Medics from the Rosehip Medic Collective and Portland Action Medics have already distributed over 900 (UPDATE: 13,000!!!!) bottles of hand sanitizer to flatten the curve and save lives during the coronavirus pandemic.
They can buy the ingredients to make more, but they need money to do it!
Why hand sanitizer? Slowing the spread of coronavirus is the key to saving lives. Staying inside, washing your hands, and using hand sanitizer when you can't get to a sink are the best ways to flatten the curve and prevent our health care system from being overwhelmed.
But what about all those folks who can't stay inside and wash their hands frequently because they don't have a house with running water? What about all the people in the service industry who still have to show up to work? What about all the folks doing mutual aid out in the community right now?
Most stores are still out of hand sanitizer but the ingredients are available in bulk, so your local street medics consulted a chemist as well as a local distillery making hand sanitizer and they are making it themselves! With the right ingredients and knowledgable people, it's not that hard to make effective, shelf-stable hand sanitizer from isopropyl alcohol, xanthan gum, and water. (The exact recipe and Rosehip's method is below.)
How you can help: Donate money!
The more hand sanitizer they can get out into the community in the next few weeks, the more lives will be saved.
Every $1.50 puts one bottle of hand sanitizer out into the community!
Success so far:
Hand Sanitizer Recipe (from Rosehip Medic Collective in Portland, Oregon)
Image, with written process description below that includes more options for different ingredient bases:
"We have produced over 8 gallons of hand sanitizer in the last 6 days and are on track to double that by the end of the week.
Please copy and share WIDELY, for cities who don't have these systems yet (I mean, share in Portland too, but it would be more useful to get this info to new areas)
The CDC says to use 2/3 91% or greater alcohol, and 1/3 aloe gel. The not-at-all funny part is that both of those items have gone out of supply long before most folks knew they needed to get on the ship. Also, we've had mixed luck with Aloe- some brands do okay, and some clump horribly.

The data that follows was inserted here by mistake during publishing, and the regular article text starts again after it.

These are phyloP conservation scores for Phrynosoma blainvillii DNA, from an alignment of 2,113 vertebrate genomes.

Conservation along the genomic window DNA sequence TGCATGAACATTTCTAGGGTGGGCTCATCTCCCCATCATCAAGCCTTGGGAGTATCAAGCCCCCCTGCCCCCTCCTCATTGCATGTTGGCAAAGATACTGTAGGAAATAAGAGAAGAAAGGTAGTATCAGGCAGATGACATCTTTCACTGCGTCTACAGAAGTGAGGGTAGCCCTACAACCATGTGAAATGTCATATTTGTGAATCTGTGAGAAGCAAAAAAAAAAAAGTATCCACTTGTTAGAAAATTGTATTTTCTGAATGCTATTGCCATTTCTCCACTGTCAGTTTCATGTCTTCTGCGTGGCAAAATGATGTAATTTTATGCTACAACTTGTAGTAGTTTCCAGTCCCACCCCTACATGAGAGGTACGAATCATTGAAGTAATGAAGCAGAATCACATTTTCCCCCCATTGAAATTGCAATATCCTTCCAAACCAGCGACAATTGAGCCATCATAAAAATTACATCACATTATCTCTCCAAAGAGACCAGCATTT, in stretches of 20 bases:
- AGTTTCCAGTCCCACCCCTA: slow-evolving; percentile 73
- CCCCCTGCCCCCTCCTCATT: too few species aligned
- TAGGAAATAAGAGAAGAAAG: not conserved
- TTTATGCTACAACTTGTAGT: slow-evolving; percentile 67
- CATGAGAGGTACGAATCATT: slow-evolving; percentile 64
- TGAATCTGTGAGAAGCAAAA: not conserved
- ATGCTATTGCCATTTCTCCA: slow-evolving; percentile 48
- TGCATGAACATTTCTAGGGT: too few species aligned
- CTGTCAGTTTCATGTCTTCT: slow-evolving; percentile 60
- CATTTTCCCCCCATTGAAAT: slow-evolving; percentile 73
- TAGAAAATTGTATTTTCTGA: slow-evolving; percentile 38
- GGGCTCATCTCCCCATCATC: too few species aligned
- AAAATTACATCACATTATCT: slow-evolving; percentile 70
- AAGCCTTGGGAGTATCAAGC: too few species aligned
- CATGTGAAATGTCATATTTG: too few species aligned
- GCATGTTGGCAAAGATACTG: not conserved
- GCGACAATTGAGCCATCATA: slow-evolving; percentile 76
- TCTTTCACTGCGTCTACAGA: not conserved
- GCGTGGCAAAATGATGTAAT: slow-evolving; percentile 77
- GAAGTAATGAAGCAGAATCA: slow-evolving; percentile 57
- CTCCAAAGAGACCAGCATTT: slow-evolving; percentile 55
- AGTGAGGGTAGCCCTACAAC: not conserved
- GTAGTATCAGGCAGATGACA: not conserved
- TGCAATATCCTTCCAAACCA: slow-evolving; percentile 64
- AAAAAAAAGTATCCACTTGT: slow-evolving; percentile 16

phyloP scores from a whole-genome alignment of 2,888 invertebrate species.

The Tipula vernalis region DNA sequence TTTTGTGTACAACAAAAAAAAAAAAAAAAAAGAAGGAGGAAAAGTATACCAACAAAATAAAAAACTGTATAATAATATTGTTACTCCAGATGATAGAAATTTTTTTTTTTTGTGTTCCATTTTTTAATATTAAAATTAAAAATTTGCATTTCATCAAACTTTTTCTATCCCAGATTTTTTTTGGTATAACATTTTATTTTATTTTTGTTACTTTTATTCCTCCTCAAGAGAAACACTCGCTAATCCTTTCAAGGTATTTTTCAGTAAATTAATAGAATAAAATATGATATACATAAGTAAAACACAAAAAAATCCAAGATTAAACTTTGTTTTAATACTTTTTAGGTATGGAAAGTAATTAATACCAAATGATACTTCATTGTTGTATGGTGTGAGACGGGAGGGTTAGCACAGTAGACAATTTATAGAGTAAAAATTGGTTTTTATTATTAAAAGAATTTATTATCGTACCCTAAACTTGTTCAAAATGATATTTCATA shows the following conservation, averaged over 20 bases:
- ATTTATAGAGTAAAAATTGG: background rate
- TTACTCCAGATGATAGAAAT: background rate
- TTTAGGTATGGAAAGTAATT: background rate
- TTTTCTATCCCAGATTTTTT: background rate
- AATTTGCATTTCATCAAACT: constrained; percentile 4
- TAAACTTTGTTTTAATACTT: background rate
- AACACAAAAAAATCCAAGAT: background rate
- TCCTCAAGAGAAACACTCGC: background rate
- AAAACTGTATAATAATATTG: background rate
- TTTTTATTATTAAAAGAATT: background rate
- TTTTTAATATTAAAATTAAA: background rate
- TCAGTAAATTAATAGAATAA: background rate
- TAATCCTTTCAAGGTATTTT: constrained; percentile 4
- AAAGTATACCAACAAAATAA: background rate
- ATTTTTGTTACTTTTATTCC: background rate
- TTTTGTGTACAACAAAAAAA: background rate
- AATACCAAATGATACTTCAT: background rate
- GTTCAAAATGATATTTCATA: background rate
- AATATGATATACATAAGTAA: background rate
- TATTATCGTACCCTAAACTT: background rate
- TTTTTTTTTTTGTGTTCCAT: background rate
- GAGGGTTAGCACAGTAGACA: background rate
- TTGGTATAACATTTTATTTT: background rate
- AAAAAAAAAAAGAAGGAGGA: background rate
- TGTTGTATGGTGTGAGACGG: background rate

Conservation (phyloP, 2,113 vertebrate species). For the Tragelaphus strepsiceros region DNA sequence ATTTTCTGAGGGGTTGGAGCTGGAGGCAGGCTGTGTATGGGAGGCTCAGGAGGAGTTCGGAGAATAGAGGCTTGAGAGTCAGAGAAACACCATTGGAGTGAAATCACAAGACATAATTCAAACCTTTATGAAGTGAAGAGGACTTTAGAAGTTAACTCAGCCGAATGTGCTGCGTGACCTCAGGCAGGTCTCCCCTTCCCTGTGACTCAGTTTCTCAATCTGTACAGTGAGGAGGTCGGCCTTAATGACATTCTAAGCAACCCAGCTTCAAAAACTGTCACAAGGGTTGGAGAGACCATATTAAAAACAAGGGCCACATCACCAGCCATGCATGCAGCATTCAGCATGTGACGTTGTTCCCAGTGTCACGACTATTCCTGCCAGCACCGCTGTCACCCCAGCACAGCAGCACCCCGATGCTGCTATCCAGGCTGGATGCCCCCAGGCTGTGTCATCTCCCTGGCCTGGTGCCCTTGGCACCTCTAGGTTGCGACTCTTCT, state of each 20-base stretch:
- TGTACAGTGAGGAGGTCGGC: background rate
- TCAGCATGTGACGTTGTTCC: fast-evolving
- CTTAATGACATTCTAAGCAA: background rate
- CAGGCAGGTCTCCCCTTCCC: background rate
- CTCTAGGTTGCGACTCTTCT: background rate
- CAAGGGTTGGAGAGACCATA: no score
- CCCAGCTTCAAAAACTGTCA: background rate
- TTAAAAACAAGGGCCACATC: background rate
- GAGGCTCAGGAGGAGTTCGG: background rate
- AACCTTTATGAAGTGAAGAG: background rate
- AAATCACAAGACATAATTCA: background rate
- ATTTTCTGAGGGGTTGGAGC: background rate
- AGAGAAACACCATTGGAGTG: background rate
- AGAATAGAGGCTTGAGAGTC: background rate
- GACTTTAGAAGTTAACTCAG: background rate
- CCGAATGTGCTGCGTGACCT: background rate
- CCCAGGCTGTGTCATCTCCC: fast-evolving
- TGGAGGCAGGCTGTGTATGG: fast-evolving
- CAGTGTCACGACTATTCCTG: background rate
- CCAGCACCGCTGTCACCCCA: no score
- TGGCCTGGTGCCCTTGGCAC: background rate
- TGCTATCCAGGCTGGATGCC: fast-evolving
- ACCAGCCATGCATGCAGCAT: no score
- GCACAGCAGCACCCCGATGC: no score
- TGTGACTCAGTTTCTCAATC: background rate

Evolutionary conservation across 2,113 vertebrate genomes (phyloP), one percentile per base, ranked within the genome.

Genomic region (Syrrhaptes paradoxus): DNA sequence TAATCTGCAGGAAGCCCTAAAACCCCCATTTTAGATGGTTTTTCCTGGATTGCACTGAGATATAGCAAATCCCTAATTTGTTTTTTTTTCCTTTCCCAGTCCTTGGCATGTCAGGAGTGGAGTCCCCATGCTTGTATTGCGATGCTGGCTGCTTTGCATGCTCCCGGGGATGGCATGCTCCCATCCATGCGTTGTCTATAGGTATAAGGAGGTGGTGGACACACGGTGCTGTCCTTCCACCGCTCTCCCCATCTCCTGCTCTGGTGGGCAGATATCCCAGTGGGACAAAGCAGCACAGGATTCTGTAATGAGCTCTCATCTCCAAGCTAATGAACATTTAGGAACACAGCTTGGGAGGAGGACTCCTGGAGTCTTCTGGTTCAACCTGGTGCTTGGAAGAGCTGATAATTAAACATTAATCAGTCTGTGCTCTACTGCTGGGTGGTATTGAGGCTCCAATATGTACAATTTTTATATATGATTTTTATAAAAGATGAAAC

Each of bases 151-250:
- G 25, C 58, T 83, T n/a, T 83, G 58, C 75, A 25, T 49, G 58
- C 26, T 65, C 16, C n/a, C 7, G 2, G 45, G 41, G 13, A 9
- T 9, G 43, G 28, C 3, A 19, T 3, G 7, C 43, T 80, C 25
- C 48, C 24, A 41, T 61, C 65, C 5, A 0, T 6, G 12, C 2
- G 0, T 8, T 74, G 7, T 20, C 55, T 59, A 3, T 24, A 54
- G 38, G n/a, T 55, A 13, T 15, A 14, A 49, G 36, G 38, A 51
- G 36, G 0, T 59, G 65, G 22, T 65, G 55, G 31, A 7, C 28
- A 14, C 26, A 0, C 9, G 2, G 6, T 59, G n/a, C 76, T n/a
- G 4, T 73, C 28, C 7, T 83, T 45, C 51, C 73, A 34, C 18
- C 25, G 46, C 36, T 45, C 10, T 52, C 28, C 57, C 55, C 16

We've learned to make it differently, using the World Health Organization website, in consultation with a chemist and then today we double-checked our method with the professional distiller at Shine who developed the method to use their "waste" alcohol- turns out we invented almost the exact same process she was using!!
(not all of our batches are made this way, as we've been using somewhat random collections of ingredients, but this is our primary recipe now and would be easiest and clearest to replicate)
Here's what we do:
2 cups WARM water
1 teaspoon xanthan gum
Mix with immersion blender (this is crucial, a hand whisk was NOT effective)
4 cups 91% or greater alcohol (this can be 91 or 99% rubbing alcohol, 95% everclear, 99% ethanol or IPA from a lab, or probably many other things, as long as it's over 91%)
Mix with immersion blender again, for a bit. A few goop bits may attach to the blender but can be ignored.
Step 3, OPTIONAL-
2 cups 70% rubbing alcohol
Mix with immersion blender.
(Note: do NOT replace 70% alcohol in this step with a higher percentage of alcohol. This step is only used to stretch the product further- if you have more 91% alcohol, make another batch with steps 1 and 2, your final product will be WAY more pleasant to use. Really, only do this step if you have additional lower-concentrate alcohol and are trying to maximize production with it.)
Final product, if 91% alcohol was used in step 2- 63% alcohol. A bit thin, but overall nice to use.
Final product, if 99% alcohol was used in step 2- 63.6% alcohol, thin like above.
Final product, if step 3 is omitted- I forgot the percent alcohol but definitely high enough to be effective (higher than 63%), AND, the consistency is better, making the product more pleasant to use.
Optional additive: Vegetable glycerin, 1 tablespoon (whether doing step 3 or not, this is the amount we've used even though the batch sizes differ). Glycerin makes the product softer and more pleasant to use. Too much makes it sticky and not evaporate off hands.
This works ONLY IF your step 2 alcohol is 99%, this does NOT work if it's lower than that.
If you have 50% alcohol to add in step 3, AND your step 2 alcohol is 99%, you need to cut your water to 1.5 cups (we haven't made this recipe yet, will be trying it tomorrow- I would guess you'd still want 1 teaspoon of xantham though, that's how I intend to first make this tomorrow).
Cutting the water to 1.5 cups, using 4 cups 99% alcohol, and 2 cups of 50% alcohol, gives a final product of 61.5% alcohol- getting pretty close to the minimum 60%. (If you didn't drop the water amount and changed step 3 to 50%, your final product would be 57% alcohol- TOO LOW)."